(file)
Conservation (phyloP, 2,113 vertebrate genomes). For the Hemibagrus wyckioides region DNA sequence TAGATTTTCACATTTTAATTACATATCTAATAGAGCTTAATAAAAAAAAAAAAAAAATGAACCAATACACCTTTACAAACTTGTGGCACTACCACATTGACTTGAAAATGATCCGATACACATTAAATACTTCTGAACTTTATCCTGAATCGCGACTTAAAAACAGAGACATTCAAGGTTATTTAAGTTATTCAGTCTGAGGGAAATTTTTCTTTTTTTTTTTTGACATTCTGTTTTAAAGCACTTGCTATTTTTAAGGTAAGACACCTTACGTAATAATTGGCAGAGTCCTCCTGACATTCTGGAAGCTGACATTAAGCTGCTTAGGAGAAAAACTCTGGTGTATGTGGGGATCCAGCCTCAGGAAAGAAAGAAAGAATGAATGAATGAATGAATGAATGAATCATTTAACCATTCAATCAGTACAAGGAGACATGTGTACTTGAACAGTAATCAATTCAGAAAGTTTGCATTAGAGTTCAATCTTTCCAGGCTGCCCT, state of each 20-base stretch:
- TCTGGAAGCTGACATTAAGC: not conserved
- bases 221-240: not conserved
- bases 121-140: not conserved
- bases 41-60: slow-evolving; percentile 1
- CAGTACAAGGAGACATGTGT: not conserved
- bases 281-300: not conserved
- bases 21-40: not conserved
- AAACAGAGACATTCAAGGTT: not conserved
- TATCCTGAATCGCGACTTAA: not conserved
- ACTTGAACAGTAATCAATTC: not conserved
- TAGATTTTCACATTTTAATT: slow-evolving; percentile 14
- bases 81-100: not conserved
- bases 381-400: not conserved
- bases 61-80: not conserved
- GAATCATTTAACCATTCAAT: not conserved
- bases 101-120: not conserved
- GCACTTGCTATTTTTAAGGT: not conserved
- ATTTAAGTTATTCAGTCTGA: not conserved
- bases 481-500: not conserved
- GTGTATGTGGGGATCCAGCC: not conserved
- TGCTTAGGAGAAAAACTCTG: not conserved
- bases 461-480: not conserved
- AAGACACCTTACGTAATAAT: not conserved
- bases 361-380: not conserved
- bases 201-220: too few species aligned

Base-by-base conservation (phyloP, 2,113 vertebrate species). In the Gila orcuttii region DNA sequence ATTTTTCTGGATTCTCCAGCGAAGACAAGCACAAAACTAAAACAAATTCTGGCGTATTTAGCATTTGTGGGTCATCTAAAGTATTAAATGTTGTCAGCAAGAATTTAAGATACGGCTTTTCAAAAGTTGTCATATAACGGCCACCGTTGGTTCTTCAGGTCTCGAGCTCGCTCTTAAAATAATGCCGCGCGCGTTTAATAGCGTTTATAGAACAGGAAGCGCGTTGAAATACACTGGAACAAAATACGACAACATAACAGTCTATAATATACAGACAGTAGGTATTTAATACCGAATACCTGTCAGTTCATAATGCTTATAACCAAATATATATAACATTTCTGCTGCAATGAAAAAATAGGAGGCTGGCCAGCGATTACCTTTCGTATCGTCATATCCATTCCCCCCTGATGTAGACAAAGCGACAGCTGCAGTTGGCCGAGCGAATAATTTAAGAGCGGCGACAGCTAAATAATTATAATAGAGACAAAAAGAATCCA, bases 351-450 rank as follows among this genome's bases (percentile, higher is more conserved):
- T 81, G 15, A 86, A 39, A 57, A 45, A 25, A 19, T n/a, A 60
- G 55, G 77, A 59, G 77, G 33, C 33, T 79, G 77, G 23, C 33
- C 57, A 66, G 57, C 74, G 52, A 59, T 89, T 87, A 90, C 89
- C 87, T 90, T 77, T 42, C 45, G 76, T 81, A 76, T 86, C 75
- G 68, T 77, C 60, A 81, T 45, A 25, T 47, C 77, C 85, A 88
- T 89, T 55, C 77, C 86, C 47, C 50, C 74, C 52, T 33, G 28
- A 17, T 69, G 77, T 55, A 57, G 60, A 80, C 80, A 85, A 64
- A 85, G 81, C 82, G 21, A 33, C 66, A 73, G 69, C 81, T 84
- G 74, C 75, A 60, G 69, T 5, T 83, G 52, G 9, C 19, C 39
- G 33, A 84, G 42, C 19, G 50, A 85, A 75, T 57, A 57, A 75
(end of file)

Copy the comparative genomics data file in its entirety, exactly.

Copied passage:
Conservation (phyloP, 2,113 vertebrate genomes). For the Hemibagrus wyckioides region DNA sequence TAGATTTTCACATTTTAATTACATATCTAATAGAGCTTAATAAAAAAAAAAAAAAAATGAACCAATACACCTTTACAAACTTGTGGCACTACCACATTGACTTGAAAATGATCCGATACACATTAAATACTTCTGAACTTTATCCTGAATCGCGACTTAAAAACAGAGACATTCAAGGTTATTTAAGTTATTCAGTCTGAGGGAAATTTTTCTTTTTTTTTTTTGACATTCTGTTTTAAAGCACTTGCTATTTTTAAGGTAAGACACCTTACGTAATAATTGGCAGAGTCCTCCTGACATTCTGGAAGCTGACATTAAGCTGCTTAGGAGAAAAACTCTGGTGTATGTGGGGATCCAGCCTCAGGAAAGAAAGAAAGAATGAATGAATGAATGAATGAATGAATCATTTAACCATTCAATCAGTACAAGGAGACATGTGTACTTGAACAGTAATCAATTCAGAAAGTTTGCATTAGAGTTCAATCTTTCCAGGCTGCCCT, state of each 20-base stretch:
- TCTGGAAGCTGACATTAAGC: not conserved
- bases 221-240: not conserved
- bases 121-140: not conserved
- bases 41-60: slow-evolving; percentile 1
- CAGTACAAGGAGACATGTGT: not conserved
- bases 281-300: not conserved
- bases 21-40: not conserved
- AAACAGAGACATTCAAGGTT: not conserved
- TATCCTGAATCGCGACTTAA: not conserved
- ACTTGAACAGTAATCAATTC: not conserved
- TAGATTTTCACATTTTAATT: slow-evolving; percentile 14
- bases 81-100: not conserved
- bases 381-400: not conserved
- bases 61-80: not conserved
- GAATCATTTAACCATTCAAT: not conserved
- bases 101-120: not conserved
- GCACTTGCTATTTTTAAGGT: not conserved
- ATTTAAGTTATTCAGTCTGA: not conserved
- bases 481-500: not conserved
- GTGTATGTGGGGATCCAGCC: not conserved
- TGCTTAGGAGAAAAACTCTG: not conserved
- bases 461-480: not conserved
- AAGACACCTTACGTAATAAT: not conserved
- bases 361-380: not conserved
- bases 201-220: too few species aligned

Base-by-base conservation (phyloP, 2,113 vertebrate species). In the Gila orcuttii region DNA sequence ATTTTTCTGGATTCTCCAGCGAAGACAAGCACAAAACTAAAACAAATTCTGGCGTATTTAGCATTTGTGGGTCATCTAAAGTATTAAATGTTGTCAGCAAGAATTTAAGATACGGCTTTTCAAAAGTTGTCATATAACGGCCACCGTTGGTTCTTCAGGTCTCGAGCTCGCTCTTAAAATAATGCCGCGCGCGTTTAATAGCGTTTATAGAACAGGAAGCGCGTTGAAATACACTGGAACAAAATACGACAACATAACAGTCTATAATATACAGACAGTAGGTATTTAATACCGAATACCTGTCAGTTCATAATGCTTATAACCAAATATATATAACATTTCTGCTGCAATGAAAAAATAGGAGGCTGGCCAGCGATTACCTTTCGTATCGTCATATCCATTCCCCCCTGATGTAGACAAAGCGACAGCTGCAGTTGGCCGAGCGAATAATTTAAGAGCGGCGACAGCTAAATAATTATAATAGAGACAAAAAGAATCCA, bases 351-450 rank as follows among this genome's bases (percentile, higher is more conserved):
- T 81, G 15, A 86, A 39, A 57, A 45, A 25, A 19, T n/a, A 60
- G 55, G 77, A 59, G 77, G 33, C 33, T 79, G 77, G 23, C 33
- C 57, A 66, G 57, C 74, G 52, A 59, T 89, T 87, A 90, C 89
- C 87, T 90, T 77, T 42, C 45, G 76, T 81, A 76, T 86, C 75
- G 68, T 77, C 60, A 81, T 45, A 25, T 47, C 77, C 85, A 88
- T 89, T 55, C 77, C 86, C 47, C 50, C 74, C 52, T 33, G 28
- A 17, T 69, G 77, T 55, A 57, G 60, A 80, C 80, A 85, A 64
- A 85, G 81, C 82, G 21, A 33, C 66, A 73, G 69, C 81, T 84
- G 74, C 75, A 60, G 69, T 5, T 83, G 52, G 9, C 19, C 39
- G 33, A 84, G 42, C 19, G 50, A 85, A 75, T 57, A 57, A 75